NAB to Launch DTV-Education PSA Campaign This Month
National Association of Broadcasters’ Announcement Follows Similar Move by National Cable & Telecommunications Association
By John Eggerton -- Broadcasting & Cable, 9/6/2007 1:53:00 PM
The National Association of Broadcasters said Thursday that it would start its digital-TV-education public-service-announcement campaign by the end of this month.
The target date had been December, but Jonathan Collegio, who is heading up the campaign for the NAB, said that had always been a "no later than" date.
"Spots will likely be distributed to broadcast stations by the end of September," he told B&C. "Stations will also be getting loads of DTV-video footage for newscasts.”
That news comes as the National Cable & Telecommunications Association announced that it would launch its own DTV-education PSA campaign this week. Key legislators praised the NCTA announcement and said they hoped others would follow suite.
That campaign -- which advised that cable would take care of the transition for its customers and touted the crisp digital pictures of the wired medium -- prompted a letter from NAB president David Rehr to Federal Communications Commission chairman Kevin Martin.
The NAB argued that since cable has "created an expectation that its subscribers will continue to receive local broadcast signals after the transition," the FCC should ensure that promise by adopting a "viewability" proposal from Martin, backed by broadcasters, to "ensure" that cable delivers a viewable TV station signal after the DTV transition.
“On a day in which the cable industry announced the launch of a voluntary $200 million campaign to educate all consumers about the broadcasters’ digital TV transition, " said NCTA in response, "it’s too bad that the broadcasters have chosen to focus on a regulatory ploy and unconstitutional mandate that already has twice been decided by the FCC."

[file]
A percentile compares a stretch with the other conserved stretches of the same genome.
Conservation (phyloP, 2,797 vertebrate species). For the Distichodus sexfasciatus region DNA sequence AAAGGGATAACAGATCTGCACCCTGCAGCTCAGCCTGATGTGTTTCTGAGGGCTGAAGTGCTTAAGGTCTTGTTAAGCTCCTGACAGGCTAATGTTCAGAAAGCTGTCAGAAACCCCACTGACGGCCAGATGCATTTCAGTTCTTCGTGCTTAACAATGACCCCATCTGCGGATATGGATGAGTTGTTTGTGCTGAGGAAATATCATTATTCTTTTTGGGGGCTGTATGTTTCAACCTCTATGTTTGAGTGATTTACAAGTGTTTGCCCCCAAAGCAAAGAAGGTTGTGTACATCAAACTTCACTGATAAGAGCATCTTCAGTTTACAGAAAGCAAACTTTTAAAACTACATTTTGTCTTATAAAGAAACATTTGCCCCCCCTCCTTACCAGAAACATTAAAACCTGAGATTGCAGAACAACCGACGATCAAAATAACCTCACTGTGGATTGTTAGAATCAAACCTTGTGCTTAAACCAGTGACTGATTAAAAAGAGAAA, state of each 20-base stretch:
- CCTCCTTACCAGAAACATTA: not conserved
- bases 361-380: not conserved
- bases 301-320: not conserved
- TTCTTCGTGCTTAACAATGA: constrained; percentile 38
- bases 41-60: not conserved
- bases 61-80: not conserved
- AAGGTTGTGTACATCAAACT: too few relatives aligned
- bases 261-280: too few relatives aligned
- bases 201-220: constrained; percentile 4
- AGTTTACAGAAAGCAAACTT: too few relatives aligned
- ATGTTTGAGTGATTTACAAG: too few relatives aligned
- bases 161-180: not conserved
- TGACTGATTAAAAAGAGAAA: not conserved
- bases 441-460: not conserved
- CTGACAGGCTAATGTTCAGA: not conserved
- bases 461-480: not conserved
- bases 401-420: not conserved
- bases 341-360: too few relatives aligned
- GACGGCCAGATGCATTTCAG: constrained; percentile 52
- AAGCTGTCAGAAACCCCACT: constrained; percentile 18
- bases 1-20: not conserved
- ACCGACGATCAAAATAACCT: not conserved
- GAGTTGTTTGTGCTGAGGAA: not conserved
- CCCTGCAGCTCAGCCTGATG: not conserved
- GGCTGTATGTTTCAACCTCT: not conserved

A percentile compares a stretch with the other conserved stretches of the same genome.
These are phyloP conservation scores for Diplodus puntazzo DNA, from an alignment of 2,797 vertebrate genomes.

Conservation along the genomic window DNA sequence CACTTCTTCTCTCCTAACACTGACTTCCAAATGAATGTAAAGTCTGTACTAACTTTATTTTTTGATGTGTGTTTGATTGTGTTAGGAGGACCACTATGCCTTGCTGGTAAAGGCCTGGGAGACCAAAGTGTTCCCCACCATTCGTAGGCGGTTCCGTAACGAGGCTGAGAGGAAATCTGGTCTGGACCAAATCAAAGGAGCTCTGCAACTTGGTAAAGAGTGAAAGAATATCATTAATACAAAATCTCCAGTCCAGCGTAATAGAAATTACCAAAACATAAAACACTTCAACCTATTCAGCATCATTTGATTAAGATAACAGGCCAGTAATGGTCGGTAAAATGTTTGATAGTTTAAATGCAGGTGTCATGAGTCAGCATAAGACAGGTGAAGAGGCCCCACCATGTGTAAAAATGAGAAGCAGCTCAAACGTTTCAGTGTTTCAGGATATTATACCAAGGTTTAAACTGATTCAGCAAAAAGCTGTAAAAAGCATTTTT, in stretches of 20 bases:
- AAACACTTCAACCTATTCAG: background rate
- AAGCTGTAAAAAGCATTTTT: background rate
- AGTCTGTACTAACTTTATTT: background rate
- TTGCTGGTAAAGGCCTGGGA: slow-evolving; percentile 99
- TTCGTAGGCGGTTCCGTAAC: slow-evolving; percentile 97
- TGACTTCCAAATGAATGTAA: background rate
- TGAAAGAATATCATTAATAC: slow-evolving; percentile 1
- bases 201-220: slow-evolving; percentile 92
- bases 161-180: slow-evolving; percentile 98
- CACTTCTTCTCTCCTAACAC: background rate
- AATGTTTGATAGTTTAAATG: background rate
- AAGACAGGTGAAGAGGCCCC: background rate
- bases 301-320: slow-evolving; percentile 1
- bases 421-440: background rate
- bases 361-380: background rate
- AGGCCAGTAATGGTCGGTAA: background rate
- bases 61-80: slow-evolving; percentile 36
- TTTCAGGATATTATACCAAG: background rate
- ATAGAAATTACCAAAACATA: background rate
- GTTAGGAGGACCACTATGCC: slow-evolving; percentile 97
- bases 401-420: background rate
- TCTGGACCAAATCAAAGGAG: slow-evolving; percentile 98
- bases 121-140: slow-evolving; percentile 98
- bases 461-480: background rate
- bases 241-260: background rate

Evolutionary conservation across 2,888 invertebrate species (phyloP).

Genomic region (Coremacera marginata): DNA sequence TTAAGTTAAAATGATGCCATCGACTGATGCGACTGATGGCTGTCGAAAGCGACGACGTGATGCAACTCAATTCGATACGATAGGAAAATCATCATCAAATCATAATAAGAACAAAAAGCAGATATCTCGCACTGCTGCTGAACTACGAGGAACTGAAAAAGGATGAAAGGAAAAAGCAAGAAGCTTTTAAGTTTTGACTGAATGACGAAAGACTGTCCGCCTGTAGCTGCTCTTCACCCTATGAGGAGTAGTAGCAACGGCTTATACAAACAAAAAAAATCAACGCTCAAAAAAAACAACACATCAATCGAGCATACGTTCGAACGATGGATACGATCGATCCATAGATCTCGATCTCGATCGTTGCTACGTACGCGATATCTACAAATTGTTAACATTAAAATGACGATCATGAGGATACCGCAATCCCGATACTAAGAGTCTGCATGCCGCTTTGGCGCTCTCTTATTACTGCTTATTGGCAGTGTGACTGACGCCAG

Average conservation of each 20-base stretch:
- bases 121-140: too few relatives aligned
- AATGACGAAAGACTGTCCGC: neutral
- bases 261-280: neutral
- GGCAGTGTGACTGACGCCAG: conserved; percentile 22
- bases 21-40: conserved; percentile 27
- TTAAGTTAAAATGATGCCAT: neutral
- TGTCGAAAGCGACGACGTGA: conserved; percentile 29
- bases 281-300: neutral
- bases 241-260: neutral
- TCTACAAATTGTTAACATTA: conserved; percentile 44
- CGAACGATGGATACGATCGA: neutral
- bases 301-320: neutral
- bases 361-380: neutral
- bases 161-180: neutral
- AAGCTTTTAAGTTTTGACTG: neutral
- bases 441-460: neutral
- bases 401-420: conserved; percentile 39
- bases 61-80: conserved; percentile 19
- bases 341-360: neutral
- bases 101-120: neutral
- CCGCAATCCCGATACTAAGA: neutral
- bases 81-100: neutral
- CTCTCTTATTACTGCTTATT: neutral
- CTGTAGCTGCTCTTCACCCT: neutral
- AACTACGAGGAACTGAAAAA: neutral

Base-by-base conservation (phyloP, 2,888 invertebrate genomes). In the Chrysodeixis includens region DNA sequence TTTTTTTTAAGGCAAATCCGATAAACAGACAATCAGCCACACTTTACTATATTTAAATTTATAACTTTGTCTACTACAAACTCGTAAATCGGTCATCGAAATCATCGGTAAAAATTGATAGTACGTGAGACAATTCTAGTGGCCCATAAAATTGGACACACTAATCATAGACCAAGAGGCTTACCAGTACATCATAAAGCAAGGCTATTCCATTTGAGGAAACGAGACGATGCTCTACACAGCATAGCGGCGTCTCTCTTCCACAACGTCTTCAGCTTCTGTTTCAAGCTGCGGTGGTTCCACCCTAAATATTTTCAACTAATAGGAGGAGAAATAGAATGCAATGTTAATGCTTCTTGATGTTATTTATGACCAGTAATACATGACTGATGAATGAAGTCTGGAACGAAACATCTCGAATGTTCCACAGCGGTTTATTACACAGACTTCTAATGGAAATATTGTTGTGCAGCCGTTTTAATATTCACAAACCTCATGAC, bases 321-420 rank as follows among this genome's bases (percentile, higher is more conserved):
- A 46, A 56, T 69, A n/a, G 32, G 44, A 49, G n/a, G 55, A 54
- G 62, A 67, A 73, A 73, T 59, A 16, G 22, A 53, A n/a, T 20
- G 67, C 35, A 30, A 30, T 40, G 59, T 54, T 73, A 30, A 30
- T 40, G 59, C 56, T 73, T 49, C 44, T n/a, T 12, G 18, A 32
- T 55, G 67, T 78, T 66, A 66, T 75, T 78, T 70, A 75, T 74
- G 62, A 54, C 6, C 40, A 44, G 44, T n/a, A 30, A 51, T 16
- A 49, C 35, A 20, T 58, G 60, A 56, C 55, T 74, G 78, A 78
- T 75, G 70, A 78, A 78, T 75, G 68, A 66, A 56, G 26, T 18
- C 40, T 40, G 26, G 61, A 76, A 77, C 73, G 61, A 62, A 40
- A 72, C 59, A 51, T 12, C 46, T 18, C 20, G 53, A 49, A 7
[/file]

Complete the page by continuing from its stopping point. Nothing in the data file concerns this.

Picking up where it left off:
The commission is scheduled to vote on the issue next week.
Any Vidiot can see that there is a distinct line between the motives of broadcasters and other media when it comes to HDTV. Broadcaster have to do the heavy capitalization by transforming their entire workflow to HD. Others get to "must carry" or hitch along by forwarding the broadcasters content.
Modern Humans need a broadcasting component to keep emergency contact alive in disaster areas. Cable and satellite providers are dependent upon their infrastructure and power, both of which are susceptible during emergencies.
Anyone with a small portable TV or radio can receive over the air signals for their safety and security.
Broadcasters need to get out front of other content delivery services when it comes to educating the public on HDTV. And that means emphasizing antennas and backup power for emergencies.
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Bob Kiger - 9/7/2007 6:02:00 PM EDT
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